|CCC||An obligation rated ‘CCC’ is currently vulnerable to nonpayment, and is dependent upon favorable business, financial, and economic conditions for the obligor to meet its financial commitment on the obligation. In the event of adverse business, financial, or economic conditions, the obligor is not likely to have the capacity to meet its financial commitment on the obligation.|
|CC||An obligation rated ‘CC’ is currently highly vulnerable to nonpayment. The ‘CC’ rating is used when a default has not yet occurred, but Standard & Poor’s expects default to be a virtual certainty, regardless of the anticipated time to default.|
|C||An obligation rated ‘C’ is currently highly vulnerable to nonpayment,and the obligation is expected to have lower relative seniority or lower ultimate recovery compared to obligations that are rated higher.|
|D||An obligation rated ‘D’ is in default or in breach of an imputed promise. For non-hybrid capital instruments, the ‘D’ rating category is used when payments on an obligation are not made on the date due, unless Standard & Poor’s believes that such payments will be made within five business days in the absence of a stated grace period or within the earlier of the stated grace period or 30 calendar days. The ‘D’ rating also will be used upon the filing of a bankruptcy petition or the taking of similar action and where default on an obligation is a virtual certainty, for example due to automatic stay provisions. An obligation’s rating is lowered to ‘D’ if it is subject to a distressed exchange offer.|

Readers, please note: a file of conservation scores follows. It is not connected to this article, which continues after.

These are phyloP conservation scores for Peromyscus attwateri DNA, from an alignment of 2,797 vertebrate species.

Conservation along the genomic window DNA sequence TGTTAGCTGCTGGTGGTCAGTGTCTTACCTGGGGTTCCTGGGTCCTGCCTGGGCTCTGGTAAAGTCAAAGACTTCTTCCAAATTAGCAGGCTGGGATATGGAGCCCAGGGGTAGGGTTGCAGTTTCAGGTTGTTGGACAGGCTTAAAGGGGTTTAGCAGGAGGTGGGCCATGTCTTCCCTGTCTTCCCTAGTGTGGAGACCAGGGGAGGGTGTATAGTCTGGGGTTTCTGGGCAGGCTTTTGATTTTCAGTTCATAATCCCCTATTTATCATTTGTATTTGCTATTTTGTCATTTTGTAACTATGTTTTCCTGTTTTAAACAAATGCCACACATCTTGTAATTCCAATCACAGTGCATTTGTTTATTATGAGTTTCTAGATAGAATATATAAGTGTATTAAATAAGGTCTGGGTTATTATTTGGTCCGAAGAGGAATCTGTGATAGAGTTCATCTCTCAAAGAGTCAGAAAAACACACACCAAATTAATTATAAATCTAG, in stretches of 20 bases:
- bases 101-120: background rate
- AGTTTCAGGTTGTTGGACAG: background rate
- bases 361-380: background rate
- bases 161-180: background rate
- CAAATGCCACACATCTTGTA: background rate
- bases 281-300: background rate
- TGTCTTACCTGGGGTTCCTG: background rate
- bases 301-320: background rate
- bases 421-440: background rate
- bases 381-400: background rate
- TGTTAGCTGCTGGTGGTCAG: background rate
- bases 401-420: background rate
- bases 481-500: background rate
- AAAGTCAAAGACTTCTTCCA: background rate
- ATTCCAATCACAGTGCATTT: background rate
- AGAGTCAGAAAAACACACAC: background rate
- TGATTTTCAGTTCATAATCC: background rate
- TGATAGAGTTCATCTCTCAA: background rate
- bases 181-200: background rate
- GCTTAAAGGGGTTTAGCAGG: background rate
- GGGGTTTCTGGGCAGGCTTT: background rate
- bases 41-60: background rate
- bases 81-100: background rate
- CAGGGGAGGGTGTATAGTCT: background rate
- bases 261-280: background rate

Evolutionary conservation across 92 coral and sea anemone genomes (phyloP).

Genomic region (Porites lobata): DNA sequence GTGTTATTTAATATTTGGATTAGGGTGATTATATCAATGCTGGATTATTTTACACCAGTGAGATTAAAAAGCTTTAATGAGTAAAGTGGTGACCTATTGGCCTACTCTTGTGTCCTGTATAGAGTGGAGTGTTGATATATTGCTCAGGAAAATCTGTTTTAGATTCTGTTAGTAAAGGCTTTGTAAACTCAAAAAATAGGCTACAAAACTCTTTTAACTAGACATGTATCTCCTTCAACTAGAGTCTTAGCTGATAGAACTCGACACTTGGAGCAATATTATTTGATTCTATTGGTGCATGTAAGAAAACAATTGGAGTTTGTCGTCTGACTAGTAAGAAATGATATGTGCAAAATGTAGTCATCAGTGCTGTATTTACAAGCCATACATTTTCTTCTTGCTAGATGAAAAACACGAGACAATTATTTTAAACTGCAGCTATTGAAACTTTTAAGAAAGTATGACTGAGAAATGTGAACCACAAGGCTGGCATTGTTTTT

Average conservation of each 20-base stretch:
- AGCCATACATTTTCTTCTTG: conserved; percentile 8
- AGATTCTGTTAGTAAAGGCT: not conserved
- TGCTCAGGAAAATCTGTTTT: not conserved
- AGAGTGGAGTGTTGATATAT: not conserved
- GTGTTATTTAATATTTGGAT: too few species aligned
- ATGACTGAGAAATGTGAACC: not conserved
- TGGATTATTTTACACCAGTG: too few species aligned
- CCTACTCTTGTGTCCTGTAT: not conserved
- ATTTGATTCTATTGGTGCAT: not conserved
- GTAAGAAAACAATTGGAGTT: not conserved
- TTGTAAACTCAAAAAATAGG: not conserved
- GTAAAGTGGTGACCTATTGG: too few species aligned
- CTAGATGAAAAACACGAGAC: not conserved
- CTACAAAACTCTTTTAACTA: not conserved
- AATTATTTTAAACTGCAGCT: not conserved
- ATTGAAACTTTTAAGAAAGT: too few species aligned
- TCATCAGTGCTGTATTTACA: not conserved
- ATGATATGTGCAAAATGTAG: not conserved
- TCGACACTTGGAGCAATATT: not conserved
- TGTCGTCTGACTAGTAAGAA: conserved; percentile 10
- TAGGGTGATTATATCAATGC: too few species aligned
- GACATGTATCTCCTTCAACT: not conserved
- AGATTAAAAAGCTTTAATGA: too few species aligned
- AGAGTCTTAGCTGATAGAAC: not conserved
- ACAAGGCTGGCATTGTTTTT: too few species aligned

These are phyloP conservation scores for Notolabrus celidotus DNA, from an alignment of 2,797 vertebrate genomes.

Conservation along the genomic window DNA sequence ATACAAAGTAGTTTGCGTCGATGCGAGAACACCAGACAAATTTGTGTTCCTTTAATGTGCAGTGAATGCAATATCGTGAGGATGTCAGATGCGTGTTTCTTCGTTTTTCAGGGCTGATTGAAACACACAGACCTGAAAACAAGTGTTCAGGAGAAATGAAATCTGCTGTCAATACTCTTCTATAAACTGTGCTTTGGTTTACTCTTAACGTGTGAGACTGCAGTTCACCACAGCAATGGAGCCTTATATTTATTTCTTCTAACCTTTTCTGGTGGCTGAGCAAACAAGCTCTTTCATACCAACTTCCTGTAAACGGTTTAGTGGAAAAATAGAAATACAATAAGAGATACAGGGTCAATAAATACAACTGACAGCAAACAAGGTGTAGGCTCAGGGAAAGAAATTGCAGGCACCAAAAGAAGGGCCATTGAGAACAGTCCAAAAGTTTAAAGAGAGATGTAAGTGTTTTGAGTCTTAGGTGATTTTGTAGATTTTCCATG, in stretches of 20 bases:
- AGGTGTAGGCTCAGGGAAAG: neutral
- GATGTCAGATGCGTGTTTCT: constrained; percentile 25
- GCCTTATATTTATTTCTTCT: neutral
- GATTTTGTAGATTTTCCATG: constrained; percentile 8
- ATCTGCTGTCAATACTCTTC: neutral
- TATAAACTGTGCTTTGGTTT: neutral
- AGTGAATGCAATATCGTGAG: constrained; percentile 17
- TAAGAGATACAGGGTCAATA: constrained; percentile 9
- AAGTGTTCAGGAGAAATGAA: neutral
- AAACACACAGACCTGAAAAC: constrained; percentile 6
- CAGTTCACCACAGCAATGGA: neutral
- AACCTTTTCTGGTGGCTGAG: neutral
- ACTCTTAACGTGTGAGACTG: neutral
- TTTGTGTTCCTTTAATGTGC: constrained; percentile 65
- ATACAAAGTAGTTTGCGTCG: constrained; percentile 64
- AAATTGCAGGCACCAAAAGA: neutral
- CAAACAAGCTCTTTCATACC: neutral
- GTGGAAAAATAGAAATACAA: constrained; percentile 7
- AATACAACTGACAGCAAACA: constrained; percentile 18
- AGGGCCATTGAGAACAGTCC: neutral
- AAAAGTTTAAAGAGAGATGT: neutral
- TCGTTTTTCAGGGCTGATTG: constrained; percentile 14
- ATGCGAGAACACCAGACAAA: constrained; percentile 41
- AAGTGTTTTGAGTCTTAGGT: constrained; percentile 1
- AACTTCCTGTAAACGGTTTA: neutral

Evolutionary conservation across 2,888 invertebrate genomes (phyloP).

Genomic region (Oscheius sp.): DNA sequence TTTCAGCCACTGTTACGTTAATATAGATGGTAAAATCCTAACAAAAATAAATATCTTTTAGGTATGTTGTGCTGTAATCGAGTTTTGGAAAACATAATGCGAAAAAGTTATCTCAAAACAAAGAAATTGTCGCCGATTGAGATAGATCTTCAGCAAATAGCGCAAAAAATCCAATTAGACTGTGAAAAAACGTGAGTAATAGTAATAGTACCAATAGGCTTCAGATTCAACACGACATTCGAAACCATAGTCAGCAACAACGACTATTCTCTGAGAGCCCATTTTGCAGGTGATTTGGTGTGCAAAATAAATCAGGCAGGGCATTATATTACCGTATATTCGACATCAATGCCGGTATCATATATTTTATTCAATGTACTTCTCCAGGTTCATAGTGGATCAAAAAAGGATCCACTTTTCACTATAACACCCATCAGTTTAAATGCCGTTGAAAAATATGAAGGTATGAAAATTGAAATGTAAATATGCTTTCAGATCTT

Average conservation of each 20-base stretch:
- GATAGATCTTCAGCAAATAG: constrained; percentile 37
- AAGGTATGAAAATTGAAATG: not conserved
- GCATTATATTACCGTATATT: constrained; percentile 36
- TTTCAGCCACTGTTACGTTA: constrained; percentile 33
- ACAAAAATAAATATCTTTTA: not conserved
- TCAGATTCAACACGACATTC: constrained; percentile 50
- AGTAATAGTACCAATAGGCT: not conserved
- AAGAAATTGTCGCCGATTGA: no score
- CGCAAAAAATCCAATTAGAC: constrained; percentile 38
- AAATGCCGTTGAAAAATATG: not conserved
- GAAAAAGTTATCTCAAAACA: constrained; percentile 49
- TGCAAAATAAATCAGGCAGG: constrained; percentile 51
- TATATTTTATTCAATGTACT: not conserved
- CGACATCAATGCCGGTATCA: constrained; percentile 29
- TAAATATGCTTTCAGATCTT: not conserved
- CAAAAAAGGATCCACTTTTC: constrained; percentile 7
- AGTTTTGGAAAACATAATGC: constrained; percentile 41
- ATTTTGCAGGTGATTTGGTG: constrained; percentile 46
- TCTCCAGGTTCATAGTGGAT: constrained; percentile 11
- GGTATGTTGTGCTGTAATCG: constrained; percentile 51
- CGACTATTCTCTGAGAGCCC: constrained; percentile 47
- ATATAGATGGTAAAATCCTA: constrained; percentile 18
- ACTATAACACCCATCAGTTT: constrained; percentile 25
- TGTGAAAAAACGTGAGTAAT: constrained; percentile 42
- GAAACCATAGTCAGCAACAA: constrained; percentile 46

|NR||This indicates that no rating has been requested, or that there is insufficient information on which to base a rating, or that Standard & Poor’s does not rate a particular obligation as a matter of policy.|
MetLife Life Insurance Comdex Score 2016: 94
The Comdex score is the average ranking a company receives from the four major rating agencies in America. Rather than using letters, Comdex uses numbers on a scale of one to one hundred, with one hundred being the highest possible score and one being the lowest score.
MetLife Life Insurance Ratings 2016
As you can see MetLife is very highly rated by the four major rating agencies, making them a company you can feel comfortable with knowing they’ll be around to protect your family.